This article explores Nietzsche’s philosophical aestheticism—the conception of art and the aesthetic as playing a necessary, internal, privileged role in the task of philosophy. It begins with an overview of the discussions of art and the aesthetic in Nietzsche’s writings, focusing on his early theory of tragedy. It then shows how Nietzsche’s position allows itself to be reconstructed as a distinctive and coherent form of philosophical aestheticism. The great importance Nietzsche gives to the aesthetic state is not matched by extensive treatment of art. Instead, he associates the aesthetic state with his own philosophical ideas of will to power and eternal recurrence.
This article examines Schopenhauer’s influence on Nietzsche’s work. It considers how Nietzsche adopted some of his central ideas from Schopenhauer, how he exploited some of Schopenhauer’s positions to suit his own purposes, and how he developed some of his ideas as alternatives to Schopenhauerian positions. Nietzsche’s first published book, The Birth of Tragedy, is based on a Schopenhauerian metaphysical framework. Schopenhauer’s principle of individuation applicable to the world of representations is the key element in Nietzsche’s concept of the Apollonian and Schopenhauer’s principle of the undifferentiated nature of ultimate reality of the will is the key element in Nietzsche’s concept of the Dionysian.
Ludwig Wittgenstein had a deep and enduring interest in at least two of the major art forms: literature and music. He practised, if only briefly, two others: architecture and sculpture. In truth, art did not lie at the centre of Wittgenstein's philosophical concerns. Nevertheless, it is precisely because he held the finest art in such high esteem, assigning to it an absolute value, that it eludes the net of language as articulated in Tractatus Logico-Philosophicus, and he confessed that because it was impossible for him to say in Philosophical Investigations one word about all that music had meant in his life, it would be difficult for him to be understood. Tractatus has only a single gnomic remark about aesthetics: ‘Ethics and aesthetics are one’. In his lectures, Wittgenstein makes a number of claims about the concept of beauty, some of which appear also in his published writings. In his later philosophy, Wittgenstein's thoughts about aesthetics appear to have been focused almost exclusively upon art, issues in the aesthetic appreciation of nature not appearing to engage him.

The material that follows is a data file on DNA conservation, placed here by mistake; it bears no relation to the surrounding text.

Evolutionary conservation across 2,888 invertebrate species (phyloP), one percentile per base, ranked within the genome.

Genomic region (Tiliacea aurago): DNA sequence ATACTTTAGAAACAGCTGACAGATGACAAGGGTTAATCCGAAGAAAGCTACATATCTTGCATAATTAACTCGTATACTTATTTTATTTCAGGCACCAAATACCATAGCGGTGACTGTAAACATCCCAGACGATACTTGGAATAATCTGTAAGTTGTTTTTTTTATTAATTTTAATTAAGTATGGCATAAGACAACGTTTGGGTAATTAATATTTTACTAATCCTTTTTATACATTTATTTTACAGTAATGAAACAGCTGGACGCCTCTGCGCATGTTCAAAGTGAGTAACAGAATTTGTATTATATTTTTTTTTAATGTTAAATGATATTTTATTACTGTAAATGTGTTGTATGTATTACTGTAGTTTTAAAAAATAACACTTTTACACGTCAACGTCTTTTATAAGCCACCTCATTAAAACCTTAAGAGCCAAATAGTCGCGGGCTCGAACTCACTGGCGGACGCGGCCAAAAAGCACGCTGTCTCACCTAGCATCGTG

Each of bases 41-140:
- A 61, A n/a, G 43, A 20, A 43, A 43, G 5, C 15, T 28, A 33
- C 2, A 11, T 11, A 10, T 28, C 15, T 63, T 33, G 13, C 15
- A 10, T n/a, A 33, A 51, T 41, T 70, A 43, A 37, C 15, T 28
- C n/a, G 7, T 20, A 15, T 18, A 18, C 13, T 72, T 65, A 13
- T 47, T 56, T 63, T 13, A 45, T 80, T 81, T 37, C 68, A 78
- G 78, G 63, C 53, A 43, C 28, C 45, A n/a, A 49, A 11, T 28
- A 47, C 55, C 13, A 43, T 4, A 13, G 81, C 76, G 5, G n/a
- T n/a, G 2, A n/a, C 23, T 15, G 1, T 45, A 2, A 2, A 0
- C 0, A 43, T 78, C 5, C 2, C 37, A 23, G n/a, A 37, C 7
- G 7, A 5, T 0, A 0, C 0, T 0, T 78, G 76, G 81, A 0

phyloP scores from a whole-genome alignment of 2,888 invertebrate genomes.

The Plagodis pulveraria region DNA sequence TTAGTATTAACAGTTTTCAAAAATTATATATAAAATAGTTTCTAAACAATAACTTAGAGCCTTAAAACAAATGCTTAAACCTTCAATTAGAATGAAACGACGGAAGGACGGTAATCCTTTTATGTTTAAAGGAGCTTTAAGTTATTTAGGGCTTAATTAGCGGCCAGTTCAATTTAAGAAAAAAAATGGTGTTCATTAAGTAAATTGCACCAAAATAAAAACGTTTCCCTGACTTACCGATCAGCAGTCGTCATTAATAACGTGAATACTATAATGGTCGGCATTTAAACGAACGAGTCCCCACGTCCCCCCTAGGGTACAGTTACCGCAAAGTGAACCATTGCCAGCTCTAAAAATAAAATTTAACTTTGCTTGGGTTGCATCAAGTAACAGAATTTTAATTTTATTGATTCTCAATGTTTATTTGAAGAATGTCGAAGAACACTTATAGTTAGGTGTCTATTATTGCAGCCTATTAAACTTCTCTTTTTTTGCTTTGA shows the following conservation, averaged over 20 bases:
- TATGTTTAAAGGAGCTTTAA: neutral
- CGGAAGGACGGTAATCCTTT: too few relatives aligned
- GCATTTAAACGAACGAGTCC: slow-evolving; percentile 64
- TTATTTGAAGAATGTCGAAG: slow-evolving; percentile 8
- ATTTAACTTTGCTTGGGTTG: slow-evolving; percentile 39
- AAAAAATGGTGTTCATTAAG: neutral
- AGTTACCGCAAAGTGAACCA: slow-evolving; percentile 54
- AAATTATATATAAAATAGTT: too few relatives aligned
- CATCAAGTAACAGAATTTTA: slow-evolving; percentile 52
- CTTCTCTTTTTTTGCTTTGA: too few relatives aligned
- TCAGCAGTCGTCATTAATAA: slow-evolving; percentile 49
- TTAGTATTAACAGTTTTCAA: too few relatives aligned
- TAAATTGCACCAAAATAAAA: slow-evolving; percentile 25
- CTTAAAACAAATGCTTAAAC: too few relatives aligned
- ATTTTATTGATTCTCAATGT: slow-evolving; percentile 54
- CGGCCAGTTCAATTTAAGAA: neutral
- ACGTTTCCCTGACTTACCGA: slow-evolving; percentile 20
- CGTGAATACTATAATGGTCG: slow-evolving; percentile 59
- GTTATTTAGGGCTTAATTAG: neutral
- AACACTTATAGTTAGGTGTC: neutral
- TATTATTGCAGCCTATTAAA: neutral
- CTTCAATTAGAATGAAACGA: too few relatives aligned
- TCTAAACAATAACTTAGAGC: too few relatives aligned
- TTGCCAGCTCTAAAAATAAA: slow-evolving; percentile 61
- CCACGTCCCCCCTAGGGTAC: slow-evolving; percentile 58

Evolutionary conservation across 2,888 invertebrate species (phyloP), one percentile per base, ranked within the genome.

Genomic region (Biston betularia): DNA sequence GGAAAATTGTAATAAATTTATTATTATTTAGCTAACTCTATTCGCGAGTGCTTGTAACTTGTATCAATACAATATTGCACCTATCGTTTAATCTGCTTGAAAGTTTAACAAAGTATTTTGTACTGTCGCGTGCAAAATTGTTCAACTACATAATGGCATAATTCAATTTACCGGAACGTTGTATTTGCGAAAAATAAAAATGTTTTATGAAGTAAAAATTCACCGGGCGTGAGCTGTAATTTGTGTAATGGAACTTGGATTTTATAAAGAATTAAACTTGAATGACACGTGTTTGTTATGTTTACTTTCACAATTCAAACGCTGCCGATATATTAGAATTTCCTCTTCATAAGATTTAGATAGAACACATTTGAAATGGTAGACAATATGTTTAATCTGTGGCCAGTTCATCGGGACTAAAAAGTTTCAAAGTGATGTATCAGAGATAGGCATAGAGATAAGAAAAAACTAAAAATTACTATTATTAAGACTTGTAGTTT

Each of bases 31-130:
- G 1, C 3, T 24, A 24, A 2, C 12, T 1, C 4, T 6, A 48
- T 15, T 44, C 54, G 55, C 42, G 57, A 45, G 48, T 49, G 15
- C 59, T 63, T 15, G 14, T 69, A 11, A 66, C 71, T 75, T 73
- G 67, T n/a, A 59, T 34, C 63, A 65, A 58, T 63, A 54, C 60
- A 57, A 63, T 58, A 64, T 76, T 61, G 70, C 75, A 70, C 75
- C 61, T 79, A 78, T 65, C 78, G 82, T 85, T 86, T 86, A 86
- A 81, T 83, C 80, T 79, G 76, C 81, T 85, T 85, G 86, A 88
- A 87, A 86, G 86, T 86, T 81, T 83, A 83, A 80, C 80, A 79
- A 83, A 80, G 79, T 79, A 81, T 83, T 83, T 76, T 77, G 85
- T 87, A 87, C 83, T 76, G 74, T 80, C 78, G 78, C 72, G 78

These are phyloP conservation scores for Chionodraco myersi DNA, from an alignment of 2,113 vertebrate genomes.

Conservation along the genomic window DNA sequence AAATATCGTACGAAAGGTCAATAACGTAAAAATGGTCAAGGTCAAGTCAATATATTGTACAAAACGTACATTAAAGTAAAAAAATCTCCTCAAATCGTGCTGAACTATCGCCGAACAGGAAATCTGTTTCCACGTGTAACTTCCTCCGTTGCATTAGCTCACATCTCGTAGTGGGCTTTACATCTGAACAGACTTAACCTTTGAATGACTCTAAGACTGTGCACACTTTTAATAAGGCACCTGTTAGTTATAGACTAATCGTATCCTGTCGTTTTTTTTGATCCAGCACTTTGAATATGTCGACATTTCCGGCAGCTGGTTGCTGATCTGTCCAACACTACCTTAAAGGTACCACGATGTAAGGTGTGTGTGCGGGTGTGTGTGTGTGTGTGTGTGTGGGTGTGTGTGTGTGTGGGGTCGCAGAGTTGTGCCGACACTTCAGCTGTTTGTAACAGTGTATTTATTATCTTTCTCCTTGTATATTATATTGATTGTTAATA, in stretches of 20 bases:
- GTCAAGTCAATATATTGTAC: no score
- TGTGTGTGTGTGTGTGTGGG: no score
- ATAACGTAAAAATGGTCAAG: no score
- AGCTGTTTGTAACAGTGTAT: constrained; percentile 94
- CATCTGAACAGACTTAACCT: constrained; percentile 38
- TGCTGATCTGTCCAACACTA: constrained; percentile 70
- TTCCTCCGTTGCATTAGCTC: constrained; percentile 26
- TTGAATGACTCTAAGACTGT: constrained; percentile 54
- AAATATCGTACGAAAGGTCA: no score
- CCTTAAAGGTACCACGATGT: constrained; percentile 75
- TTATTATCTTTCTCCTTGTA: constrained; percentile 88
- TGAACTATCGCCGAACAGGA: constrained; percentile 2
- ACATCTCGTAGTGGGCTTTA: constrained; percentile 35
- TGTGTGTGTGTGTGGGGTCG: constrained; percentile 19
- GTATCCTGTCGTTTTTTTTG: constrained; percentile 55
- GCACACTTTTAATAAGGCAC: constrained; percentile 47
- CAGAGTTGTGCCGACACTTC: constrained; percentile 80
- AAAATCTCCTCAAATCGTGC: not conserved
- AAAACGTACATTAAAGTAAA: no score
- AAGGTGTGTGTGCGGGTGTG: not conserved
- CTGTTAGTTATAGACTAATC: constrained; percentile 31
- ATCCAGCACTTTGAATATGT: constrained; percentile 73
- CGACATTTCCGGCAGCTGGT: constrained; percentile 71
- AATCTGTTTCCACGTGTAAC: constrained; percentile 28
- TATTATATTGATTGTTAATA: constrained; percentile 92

Ludwig Wittgenstein, hoping, in 1919, to persuade Ludwig von Ficker, the editor of the literary journal Der Brenner, to publish his controversial Tractatus Logico-Philosophicus, remarked, ‘The work is strictly philosophical and at the same time literary’. In Tractatus, Wittgenstein concerns himself with tautology: ‘the fact that the propositions of logic are tautologies shows the formal — logical — properties of language, of the world’. In the much-cited Preface to Philosophical Investigations, Wittgenstein describes the method whereby he ordered the ‘remarks, short paragraphs, of which there is sometimes a fairly long chain about the same subject’ into the larger structure of the book. Wittgenstein's writings enact their central motive: words and phrases can be understood only in their particular context, their use. Not what one says but how one says it is the key to doing philosophy. And that, of course, is what makes it poetry as well.